Uppsala University: Hidden weaknesses within volcanoes may cause volcano collapse

Lava domes form at the top of many volcanoes when viscous lava erupts. When they become unstable, they can collapse and cause a hazard. An international team of researchers has analysed summit dome instabilities at Merapi Volcano, Indonesia. The researchers hope that by understanding the inner processes, volcano collapses can be better forecasted.

Catastrophic volcano collapses and associated explosions, like the famous collapse of Mt St Helens in 1980, are widely considered as unpredictable. This is because the physical properties, stress conditions, and internal structure of volcanoes and the lava domes on top of many volcanoes are not well understood and can change rapidly from one day to another.

A new study jointly led by Gadja Mata University in Yogyakarta Indonesia, Uppsala University in Sweden, and the German Research Center GFZ at Potsdam is now able to explain summit dome instabilities and associated pyroclastic flows at Merapi volcano, Indonesia. The study combines novel drone-based photogrammetry surveillance over several years with mineralogical, geochemical, and mechanical rock strength measurements.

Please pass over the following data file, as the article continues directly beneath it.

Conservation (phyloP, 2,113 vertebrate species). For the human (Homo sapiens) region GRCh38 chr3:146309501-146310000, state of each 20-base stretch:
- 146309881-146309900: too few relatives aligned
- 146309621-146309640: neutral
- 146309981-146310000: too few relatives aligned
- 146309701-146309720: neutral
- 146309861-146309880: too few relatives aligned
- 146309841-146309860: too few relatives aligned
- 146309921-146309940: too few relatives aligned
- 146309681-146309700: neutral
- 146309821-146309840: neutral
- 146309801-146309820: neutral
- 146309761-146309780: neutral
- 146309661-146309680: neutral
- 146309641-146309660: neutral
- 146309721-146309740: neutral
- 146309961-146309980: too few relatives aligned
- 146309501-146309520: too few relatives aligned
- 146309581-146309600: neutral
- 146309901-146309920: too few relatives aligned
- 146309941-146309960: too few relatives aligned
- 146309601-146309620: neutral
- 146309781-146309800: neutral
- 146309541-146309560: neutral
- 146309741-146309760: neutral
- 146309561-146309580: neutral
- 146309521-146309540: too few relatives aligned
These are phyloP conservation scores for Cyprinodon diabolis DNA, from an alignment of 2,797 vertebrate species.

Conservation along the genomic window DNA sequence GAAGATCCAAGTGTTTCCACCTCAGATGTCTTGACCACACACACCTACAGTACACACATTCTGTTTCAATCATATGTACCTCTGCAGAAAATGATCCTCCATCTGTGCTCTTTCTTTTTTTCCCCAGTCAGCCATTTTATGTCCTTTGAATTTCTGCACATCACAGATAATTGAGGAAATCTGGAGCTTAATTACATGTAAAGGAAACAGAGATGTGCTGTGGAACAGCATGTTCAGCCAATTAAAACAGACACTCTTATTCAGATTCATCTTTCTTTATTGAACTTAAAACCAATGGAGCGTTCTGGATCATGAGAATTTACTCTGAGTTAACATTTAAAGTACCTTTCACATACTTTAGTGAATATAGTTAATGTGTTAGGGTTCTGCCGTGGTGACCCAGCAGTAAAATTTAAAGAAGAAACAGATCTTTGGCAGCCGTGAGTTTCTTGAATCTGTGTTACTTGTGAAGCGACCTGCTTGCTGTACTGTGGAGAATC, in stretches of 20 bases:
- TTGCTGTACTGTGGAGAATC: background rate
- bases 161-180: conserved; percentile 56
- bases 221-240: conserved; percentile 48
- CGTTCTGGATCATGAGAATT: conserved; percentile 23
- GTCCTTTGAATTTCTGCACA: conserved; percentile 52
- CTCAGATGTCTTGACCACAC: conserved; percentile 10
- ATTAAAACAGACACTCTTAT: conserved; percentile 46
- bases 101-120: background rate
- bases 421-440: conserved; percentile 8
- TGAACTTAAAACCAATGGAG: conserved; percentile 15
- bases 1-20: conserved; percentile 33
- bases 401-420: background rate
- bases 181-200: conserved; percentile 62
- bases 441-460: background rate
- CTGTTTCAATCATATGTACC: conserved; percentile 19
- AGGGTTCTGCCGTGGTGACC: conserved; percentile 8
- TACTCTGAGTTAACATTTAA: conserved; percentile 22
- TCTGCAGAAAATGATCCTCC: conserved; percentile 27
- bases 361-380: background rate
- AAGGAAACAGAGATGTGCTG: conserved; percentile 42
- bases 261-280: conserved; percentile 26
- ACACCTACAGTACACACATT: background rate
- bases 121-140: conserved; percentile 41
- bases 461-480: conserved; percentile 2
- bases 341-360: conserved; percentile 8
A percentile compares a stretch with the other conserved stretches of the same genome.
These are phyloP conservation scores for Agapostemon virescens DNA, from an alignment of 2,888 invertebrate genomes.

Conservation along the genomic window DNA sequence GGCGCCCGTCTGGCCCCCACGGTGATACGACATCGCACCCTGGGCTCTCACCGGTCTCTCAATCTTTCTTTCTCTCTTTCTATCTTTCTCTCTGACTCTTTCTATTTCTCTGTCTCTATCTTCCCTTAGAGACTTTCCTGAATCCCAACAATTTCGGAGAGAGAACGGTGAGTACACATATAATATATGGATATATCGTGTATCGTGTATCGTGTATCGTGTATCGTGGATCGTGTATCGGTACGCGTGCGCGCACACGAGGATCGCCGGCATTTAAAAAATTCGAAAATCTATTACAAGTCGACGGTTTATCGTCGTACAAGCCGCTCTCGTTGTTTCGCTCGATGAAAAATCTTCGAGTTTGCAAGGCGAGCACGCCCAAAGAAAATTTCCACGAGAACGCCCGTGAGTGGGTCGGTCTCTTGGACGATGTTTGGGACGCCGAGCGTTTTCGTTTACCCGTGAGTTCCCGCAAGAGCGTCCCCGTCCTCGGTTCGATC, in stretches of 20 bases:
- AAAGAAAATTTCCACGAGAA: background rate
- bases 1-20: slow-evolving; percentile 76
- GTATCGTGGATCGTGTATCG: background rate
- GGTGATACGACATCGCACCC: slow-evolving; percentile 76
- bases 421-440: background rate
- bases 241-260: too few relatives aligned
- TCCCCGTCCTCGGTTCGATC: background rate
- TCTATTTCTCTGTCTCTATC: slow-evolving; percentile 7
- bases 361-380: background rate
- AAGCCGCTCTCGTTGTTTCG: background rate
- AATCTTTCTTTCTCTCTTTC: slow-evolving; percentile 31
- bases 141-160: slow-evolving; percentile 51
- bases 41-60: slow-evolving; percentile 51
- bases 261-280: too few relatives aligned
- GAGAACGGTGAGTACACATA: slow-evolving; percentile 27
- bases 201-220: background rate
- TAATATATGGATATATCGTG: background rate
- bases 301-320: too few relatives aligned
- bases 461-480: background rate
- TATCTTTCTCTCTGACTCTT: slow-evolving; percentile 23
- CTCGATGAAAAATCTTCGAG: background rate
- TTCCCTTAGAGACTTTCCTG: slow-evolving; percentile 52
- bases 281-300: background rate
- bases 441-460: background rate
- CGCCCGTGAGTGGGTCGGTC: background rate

The research demonstrated that a horseshoe-shaped fracture zone in the volcanoes summit region that formed in 2012 and which guided intense gas emission in the past was subsequently buried by renewed lava outpourings in 2018. The new lava dome that has been forming since 2018 started to show signs of instability in 2019 and the researchers were able to show that the summit dome of the volcano is currently collapsing along this now-hidden fracture zone. The research team then considered the changes that must have occurred along this now buried fracture zone from long term gas flux by measuring the composition and physical properties along similar fracture zones in the volcano’s summit region, and concludes that weakened rocks of the hidden fracture zone are likely the main cause for the location of the ongoing summit instabilities at Merapi.

This finding now offers an opportunity for monitoring teams at volcanoes to better forecast locations of potential volcano collapse by employing long-term remote sensing monitoring techniques to assess the hazards associated with summit dome and edifice failure and collapses at active volcanoes worldwide.

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